At bottom, Citadel contracted to sell a specific quantity of gold to Panther for a particular price.  The terms of that transaction were fully and accurately disclosed, and Citadel got exactly what it contracted for.  If Citadel sued Panther for damages on a fraudulent representation theory in such circumstances, it would almost certainly lose (since there would be no evidence that Panther made any false representations to Citadel about how long its sell orders would be left open).   31

If HFT firms would be unable to prove that they were fraudulently induced into contracting by alleged “spoofers” in a civil context, it is unclear why DOJ’s “HFT as victim” theory should be given any more credence in the criminal one.  


  1. 7 U.S.C. § 6c(a)(5).
  2. 14-cr-00551 (N.D. Ill.).
  3. 17-cr-00220 (D. Conn.).
  4. United States v. Vorley, 18-cr-00035 (N.D. Ill.), Dkt. #297 at 1.
  5. Based on public filings, DOJ’s case in the upcoming United States v. Bases, 17-cr-00048 (N.D. Ill.) and United States v. Smith, 18-cr-00669 (N.D. Ill.) trials appears to include the theory that HFTs are victimized by spoofers.
  6. While Varner has not yet appeared for the government in a spoofing case, one of his colleagues at Quantlab Financial, John Huth, testified in Flotron. The substance of Huth’s testimony was essentially identical to Twells’ in the Coscia and Flotron cases. See Vorley, Dkt. #297 at 1-2. DOJ expects Varner to testify consistently with Huth in the Vorley trial. See id. at 4.
  7. See Coscia, Trial Tr. 635-638 (Oct. 28, 2015).
  8. See id., Gov’t Ex. 11, Dkt. #177-11.
  9. Id.
  10. See Coscia, Trial Tr. 635-638 (Oct. 28, 2015).
  11. See Vorley, Dkt. #12 at 4; see also Bases, Dkt. #301 at 11-12 (court determining that “the indictment sufficiently pleads that Defendants induced market participants into transactions that they otherwise would not have executed, under the false pretense that supply and demand were at a certain level when, in fact, they were not”).
  12. To be clear, this article does not suggest that Twells made any intentional omissions in his testimony. Rather, he simply was never asked any questions that explored the details of how Citadel’s algorithm operated.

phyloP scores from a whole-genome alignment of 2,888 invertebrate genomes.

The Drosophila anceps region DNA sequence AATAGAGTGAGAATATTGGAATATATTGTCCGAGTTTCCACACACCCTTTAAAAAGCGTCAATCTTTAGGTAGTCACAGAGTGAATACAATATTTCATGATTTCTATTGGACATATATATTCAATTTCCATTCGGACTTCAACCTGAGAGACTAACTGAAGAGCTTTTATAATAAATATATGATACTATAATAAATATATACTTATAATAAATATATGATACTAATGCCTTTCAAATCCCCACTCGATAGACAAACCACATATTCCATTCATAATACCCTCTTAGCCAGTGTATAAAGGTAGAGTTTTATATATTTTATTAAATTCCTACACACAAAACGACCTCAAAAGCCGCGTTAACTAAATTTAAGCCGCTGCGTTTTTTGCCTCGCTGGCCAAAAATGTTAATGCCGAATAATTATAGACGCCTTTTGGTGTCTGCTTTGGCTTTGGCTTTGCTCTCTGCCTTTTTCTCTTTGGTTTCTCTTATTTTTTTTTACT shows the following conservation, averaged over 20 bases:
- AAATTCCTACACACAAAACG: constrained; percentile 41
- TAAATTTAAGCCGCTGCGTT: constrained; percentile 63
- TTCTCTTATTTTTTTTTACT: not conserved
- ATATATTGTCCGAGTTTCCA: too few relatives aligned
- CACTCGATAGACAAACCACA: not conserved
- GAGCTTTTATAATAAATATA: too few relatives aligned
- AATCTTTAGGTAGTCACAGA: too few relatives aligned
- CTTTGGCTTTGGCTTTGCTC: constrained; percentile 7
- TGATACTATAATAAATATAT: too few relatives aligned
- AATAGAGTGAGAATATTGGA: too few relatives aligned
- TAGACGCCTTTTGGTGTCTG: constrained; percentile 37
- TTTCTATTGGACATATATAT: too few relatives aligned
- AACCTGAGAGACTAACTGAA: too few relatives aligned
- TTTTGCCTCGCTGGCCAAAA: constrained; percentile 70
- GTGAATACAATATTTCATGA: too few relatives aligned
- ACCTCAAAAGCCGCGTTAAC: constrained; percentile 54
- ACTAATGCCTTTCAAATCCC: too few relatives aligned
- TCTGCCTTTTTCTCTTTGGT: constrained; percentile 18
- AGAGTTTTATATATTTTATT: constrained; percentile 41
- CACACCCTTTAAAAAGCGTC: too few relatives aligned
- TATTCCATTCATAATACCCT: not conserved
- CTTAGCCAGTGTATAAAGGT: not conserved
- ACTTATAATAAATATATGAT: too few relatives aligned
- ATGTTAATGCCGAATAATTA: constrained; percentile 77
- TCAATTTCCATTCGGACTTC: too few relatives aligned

13. Irene Aldridge, High Frequency Trading (Hoboken: John Wiley & Sons 2013), p. 117.
  14. See, e.g., Matthew Leising, “Virtu Never Loses (Well, Almost Never),” Bloomberg News (August 11, 2016) (describing how HFT firm earned $723 million in 2014 by making up to 5 million trades per day).
  15. Aldridge, supra, p. 199.
  16. See, e.g., Merrit B. Fox, et al., High-Frequency Trading and the New Stock Market: Sense and Nonsense, 65 Duke Law Journal 191 (2015).
  17. Gold futures are traded in “lots” comprised of 100 contracts each.
  18. See Coscia, Gov’t Ex. 12, Dkt. #177-12. Note that the actual data showed that Panther entered a 124 lot sell order at $1,881.00 and a 77 lot sell order at $1,880.90. To avoid unnecessary complication, these orders will be considered as if they were a single 201 lot order at $1,881.00.
  19. Since the order book is anonymous, Citadel would have no way of knowing who it was selling to in real time. It only became apparent that Citadel was selling to the same party who had placed the 201 lot sell order after the fact (through trade data provided by the government). See Coscia, Trial Tr. at 634.
  20. See Coscia, Gov’t Ex. 12, Dkt. #177-12.
  21. Thomas Hieronymous, Economics of Futures Trading for Commercial and Personal Profit 327-28 (1977).
  22. Coscia, Trial Tr. at 635. According to Twells, Citadel lost $0.20 per contract it sold to Panther (2,400 x $0.20 = $480).
  23. See Coscia, Trial Tr. at 637 (“Q: And why were [Panther’s sell orders a factor in Citadel’s trading decisions?] A: . . . [O]rders in the in the order book can be used . . . as a sign of supply and demand, and so they’re one factor that we use . . . to estimate fair value.”).